The simplest attorney request for medical records occurs when you have consent, such as in a personal injury case where your client has been injured by another individual. You’ll have your client submit a consent form to each provider to share medical records with you covering what’s needed for the case (date range, treatment, detailed notes, test results, etc.).
However, when you cannot gain consent, you’ll need to start with a subpoena or court order. A judge, magistrate, administrative tribunal, or grand jury must agree that the medical records in question are essential to proving your case, and that overriding the privacy rights of the patient and/or healthcare providers is necessary to serve justice.
A subpoena or court order may be needed to: 4
- Try a criminal case involving billing fraud or other medicine-related crime
- Defend an individual provider or institution from a malpractice suit
- Obtain non-patient-facing records to represent a patient in a malpractice suit
- Defend an employer in a worker’s compensation or other lawsuit claiming injury
- Defend the accused in a medicine- or assault-related criminal case
- Represent an insurance company on either side of a medicine- or assault-related case
How Long Does It Take to Retrieve Medical Records?
While most healthcare providers rely on electronic records, that doesn’t equal one-click access or a 24-hour turnaround. When patient consent is not an issue, steps may include:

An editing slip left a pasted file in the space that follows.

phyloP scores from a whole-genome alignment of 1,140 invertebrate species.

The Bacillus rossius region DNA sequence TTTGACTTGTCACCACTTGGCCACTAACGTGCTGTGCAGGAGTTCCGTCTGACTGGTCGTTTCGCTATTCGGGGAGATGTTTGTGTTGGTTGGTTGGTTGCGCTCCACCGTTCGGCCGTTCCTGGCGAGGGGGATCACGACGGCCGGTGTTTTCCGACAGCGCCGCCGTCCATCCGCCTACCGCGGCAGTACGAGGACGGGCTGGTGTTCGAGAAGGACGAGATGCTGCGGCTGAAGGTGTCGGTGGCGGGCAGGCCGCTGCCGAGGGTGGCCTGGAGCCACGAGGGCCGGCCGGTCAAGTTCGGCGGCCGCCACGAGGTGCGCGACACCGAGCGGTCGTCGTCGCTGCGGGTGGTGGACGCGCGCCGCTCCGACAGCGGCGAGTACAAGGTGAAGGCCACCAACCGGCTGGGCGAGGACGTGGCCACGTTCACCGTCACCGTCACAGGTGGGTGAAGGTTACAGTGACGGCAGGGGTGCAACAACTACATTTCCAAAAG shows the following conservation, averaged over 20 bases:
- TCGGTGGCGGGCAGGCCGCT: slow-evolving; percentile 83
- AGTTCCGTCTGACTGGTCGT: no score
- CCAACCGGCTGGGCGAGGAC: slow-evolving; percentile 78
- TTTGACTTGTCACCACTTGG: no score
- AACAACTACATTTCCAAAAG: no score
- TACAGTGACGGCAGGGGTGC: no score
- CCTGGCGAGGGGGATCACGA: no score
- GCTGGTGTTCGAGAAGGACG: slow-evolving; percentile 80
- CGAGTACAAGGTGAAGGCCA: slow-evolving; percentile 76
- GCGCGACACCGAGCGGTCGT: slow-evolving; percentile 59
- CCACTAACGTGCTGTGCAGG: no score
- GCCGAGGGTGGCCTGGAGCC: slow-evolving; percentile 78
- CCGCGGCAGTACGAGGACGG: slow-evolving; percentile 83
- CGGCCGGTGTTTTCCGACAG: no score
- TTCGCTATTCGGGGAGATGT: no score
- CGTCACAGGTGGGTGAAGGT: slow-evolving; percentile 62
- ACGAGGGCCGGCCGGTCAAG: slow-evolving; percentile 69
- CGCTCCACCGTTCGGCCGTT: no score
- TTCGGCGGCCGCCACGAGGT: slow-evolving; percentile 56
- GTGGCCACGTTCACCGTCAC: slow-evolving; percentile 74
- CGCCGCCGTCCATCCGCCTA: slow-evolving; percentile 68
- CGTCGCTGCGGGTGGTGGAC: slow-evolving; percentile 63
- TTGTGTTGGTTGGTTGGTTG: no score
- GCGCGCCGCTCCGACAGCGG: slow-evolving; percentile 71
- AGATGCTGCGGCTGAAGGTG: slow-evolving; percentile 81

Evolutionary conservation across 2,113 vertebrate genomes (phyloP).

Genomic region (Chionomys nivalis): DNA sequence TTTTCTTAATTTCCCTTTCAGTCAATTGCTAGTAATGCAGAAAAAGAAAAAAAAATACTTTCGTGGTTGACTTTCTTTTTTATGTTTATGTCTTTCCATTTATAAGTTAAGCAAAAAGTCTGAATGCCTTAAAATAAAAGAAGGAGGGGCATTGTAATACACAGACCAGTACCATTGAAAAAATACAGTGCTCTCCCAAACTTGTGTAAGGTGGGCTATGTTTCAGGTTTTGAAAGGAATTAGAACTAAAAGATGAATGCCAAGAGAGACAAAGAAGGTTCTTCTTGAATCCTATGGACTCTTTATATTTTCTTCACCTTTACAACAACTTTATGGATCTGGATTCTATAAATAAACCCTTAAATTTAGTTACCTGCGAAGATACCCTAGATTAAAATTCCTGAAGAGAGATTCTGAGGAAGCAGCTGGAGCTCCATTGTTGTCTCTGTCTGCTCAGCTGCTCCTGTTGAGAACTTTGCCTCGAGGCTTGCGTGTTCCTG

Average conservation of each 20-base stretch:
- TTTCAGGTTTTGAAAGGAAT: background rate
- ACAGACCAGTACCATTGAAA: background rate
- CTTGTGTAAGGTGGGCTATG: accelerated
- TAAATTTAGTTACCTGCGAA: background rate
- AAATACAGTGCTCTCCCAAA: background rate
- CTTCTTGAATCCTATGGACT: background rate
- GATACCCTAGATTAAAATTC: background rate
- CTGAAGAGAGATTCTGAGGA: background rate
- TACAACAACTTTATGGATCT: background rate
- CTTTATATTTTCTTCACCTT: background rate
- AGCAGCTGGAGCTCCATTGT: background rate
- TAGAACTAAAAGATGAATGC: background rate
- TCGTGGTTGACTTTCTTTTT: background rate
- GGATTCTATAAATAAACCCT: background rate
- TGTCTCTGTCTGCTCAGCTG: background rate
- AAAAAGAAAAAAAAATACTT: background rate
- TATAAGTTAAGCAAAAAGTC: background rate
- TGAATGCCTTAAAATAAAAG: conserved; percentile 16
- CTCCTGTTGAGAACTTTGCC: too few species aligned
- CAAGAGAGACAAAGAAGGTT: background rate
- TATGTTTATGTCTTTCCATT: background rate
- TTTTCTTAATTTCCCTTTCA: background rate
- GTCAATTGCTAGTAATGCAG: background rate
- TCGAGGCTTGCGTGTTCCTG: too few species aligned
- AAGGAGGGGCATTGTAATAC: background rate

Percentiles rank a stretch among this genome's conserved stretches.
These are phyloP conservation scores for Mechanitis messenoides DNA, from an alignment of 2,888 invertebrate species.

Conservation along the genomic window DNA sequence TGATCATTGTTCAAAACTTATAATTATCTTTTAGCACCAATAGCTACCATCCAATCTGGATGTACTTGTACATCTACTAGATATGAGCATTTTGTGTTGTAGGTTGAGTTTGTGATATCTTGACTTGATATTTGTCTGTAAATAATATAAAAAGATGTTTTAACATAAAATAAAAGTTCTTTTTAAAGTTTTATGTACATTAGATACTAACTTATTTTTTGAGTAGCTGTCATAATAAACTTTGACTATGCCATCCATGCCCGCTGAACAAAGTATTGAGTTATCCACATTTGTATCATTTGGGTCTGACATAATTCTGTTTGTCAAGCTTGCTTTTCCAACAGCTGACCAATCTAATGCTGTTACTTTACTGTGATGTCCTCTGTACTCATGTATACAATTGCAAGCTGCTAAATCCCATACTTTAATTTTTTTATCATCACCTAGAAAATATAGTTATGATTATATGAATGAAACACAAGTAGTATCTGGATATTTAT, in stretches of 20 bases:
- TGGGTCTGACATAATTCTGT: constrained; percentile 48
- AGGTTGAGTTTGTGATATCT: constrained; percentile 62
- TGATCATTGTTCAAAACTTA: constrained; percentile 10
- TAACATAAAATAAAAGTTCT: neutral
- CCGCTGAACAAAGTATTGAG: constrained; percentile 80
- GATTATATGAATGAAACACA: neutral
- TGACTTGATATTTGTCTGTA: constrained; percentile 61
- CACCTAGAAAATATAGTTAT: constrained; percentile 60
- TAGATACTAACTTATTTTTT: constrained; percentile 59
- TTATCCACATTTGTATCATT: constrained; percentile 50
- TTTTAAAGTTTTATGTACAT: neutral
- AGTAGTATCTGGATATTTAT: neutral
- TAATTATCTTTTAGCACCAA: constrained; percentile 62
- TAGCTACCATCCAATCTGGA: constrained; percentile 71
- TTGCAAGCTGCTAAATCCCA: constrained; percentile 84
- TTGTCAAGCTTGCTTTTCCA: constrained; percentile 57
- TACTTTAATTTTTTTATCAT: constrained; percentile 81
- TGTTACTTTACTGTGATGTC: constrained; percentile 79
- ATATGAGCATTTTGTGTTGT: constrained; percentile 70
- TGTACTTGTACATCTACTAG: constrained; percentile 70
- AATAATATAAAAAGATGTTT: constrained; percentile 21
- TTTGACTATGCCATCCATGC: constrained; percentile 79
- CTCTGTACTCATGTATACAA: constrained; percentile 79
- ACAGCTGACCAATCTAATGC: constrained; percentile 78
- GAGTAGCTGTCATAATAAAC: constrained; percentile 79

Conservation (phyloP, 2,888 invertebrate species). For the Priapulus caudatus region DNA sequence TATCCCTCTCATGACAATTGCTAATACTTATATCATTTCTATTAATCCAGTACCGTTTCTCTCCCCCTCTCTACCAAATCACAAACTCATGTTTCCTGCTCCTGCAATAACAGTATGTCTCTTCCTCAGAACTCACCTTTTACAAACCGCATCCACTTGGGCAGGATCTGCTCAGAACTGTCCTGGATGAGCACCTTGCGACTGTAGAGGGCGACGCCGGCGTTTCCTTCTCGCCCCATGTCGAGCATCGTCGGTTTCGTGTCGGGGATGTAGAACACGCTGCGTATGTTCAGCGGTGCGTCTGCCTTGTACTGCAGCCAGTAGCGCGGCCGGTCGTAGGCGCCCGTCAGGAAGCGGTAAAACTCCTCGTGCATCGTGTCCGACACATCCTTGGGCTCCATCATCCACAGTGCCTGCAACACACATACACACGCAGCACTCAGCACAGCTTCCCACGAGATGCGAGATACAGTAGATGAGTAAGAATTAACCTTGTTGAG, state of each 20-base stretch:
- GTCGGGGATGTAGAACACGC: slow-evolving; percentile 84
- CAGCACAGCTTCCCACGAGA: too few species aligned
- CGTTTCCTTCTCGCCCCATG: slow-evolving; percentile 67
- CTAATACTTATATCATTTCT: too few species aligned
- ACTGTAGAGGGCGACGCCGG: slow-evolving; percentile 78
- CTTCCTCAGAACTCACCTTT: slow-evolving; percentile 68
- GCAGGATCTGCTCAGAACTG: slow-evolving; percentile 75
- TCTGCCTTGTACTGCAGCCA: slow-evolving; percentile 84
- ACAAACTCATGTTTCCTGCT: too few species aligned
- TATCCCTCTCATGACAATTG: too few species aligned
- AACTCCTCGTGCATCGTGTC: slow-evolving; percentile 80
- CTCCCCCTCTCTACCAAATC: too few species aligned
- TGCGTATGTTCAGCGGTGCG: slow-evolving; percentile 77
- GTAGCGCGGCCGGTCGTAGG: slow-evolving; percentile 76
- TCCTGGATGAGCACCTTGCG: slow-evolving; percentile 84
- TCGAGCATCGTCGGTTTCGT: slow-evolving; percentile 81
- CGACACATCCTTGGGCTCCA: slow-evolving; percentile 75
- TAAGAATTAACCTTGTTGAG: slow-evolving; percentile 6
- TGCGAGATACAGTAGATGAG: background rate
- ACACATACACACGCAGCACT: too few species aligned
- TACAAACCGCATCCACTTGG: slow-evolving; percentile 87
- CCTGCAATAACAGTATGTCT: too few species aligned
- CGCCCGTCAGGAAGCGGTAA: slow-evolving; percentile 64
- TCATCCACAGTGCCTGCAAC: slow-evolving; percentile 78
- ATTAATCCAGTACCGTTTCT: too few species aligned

- Identify the patient and detail the conditions, treatment, and date range for a request
- Work with the patient and/or insurance company to identify all relevant providers
- Have the patient obtain, fill out, and submit records release forms
- Follow up with each provider’s records department to move the process along
- Re-submit requests if records don’t cover all aspects and details needed
Even with consent, the process may take weeks to complete due to administrative policies. Additional time may be needed if:
- Patient records are declared lost or missing
- A court order or subpoena must be applied for and granted
- A specific period of time is allotted for patient notification and objection
- A patient objection is filed and must be overridden
- The medical provider offers incomplete or apparently altered records
How Does a Retrieval Service Help?
Partnering with a medical record retrieval company to retrieve medical records for a case can save significant time and resources. A medical record retrieval service partner can:
- Keep you compliant with HIPAA-compliant retrieval practices and a fully secure HIPAA compliant online portal
- Track requests in process and alert you of any updates
- Facilitate follow-up phone calls and back-and-forth communication
- Ensure compliance with state laws and provider policies
- Store records for future access and to prevent loss
Potential Challenges in Medical Record Retrieval
The largest challenge in retrieving medical records is the time spent tracking down information, remaining compliant with HIPAA and state laws, and accommodating multiple providers.
#1 HIPAA Compliance
The Federal Health Insurance Portability and Accountability Act of 1996 (HIPAA) provides uniform requirements for the treatment of medical records. While HIPAA compliance for law firms includes a nationwide protocol on how to request them, it also: